Hoiberg: Well, I was a little scared but I saw the guys out there competing and playing, and it got my competitive juices flowing a little bit for the first time.

Really the first time I thought about basketball again after my surgery was when I took that trip with the team. Before that I was just worried about what's this going to do to my longevity, to my life span, to all that. Am I going to be able to see my kids grow?

Because when I looked in the mirror, I didn't see the same person. And it was hard to look in the mirror and see the person that had just a couple months before been playing in the prime of his career. So it was tough but at the same time I was making strides every day and I knew it was only going to get better.

Coyle: So how do you feel now?

Hoiberg: I feel great. I feel almost normal again. The thing I notice is my heart beats extra hard after the surgery. I'm sure I’m much more aware through everything going on in that area.

I see my Pacemaker every morning when I take a shower and I look in the mirror and I see this little casing in between my shoulder and my chest muscles. And it sticks out a couple inches, so every day that reminds me. It makes me realize how lucky and fortunate I was to find out about it.

Coyle: So you had originally planned or hoped to return to the NBA. So at what point did you realize that that was just probably not going to happen?

Hoiberg: I wanted to go out on my own terms. I wanted to give myself every opportunity to make a return to the court where I could play again, and I got myself back in great shape. It was a long process. You know, the first day I couldn't hardly get up the court twice. I was getting to the point where I felt like I could make a return and make an impact on a team.

The closest team I was going to sign with was the Phoenix Suns. Their cardiologist called specialists from all over the country and we came to the conclusion that there was some risk involved.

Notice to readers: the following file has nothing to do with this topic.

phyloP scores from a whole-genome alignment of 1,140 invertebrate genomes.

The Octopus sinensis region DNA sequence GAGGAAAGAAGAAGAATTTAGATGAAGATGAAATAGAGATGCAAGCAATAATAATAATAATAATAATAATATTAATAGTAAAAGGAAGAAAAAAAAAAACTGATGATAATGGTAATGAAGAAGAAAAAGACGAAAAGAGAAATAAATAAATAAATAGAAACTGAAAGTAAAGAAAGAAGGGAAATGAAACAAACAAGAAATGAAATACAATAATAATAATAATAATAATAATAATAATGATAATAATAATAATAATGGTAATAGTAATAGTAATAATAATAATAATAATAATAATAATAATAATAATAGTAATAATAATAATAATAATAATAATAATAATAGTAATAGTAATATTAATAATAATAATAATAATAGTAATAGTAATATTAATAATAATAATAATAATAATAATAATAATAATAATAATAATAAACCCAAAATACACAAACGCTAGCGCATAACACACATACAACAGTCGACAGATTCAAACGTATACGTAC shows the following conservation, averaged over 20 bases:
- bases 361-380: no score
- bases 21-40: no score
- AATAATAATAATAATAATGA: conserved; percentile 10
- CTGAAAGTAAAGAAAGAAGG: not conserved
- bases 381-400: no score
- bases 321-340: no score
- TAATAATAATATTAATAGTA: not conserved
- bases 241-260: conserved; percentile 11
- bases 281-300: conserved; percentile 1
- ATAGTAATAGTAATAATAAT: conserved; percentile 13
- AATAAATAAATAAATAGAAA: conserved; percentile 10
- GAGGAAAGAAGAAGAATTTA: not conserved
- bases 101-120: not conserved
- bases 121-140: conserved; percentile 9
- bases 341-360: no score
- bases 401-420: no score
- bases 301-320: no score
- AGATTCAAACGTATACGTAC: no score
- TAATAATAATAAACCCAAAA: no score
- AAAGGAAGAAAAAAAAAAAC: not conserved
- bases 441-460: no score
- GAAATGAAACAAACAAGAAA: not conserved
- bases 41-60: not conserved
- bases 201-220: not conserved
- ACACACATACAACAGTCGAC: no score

For me one-percent risk was too much with my family the way it is. Had I been a 22-year-old rookie with no family, I would probably be playing right now. But with my family the way it is, I didn't want them to worry about me and I didn't want to put myself in any kind of risk.

Coyle: Was there ever a moment where you felt, man, I’ve done everything right, why me?

Hoiberg: I never really looked at it that way. The way I looked at it was that I was lucky I found it. I was very lucky to have a ten-year NBA career, very fortunate to do that, to be a late second round draft pick from a small town in Iowa to making it to the ultimate level, to ten years playing against the best athletes in the world on a nightly basis. That's the way I looked at it.

Was it hard? Absolutely. I would have loved to have played for five, six, who knows how much longer. But it was tough. It's still tough to watch the guys out there playing when I know I could be out there on the court helping the team.

Coyle: Is there anything you don't miss about playing?

Hoiberg: No. I miss -- I miss playing every night. When I come down and watch practice every day, I miss being out there with the guys and competing on a daily basis.

I miss the games, you know. And when you come out there and the lights are shining and the popcorn is popping and there's that smell in the air and the crowd is coming in, I miss that. I miss that a lot.

Now I’m sitting up in the stands 20 rows up watching the game that I feel I should still be a part of, but I’m thankful that I’m still in it. I'm thankful I’m still a part of this game that in one respect was taken away from me; in another respect I was given a great opportunity to stay involved.

Coyle: What have you learned?

Hoiberg: What have I learned? I've learned that there's a lot more important things in life than what I thought before. Spending the time with my family really does mean more to me than it ever has.

When something like this comes up, you stare death in the face, and it's really a scary situation. As a professional athlete, you almost think of yourself as being invincible. That's not the case. We're human like everybody else.

I just realize how fortunate and how lucky and how blessed I was.

Mundt: While he no longer plays even pick-up basketball, Hoiberg stays in great shape and serves as a spokesperson for the company whose Pacemaker generates every beat of his heart.

Tags: basketball health heart interviews Iowa sports stress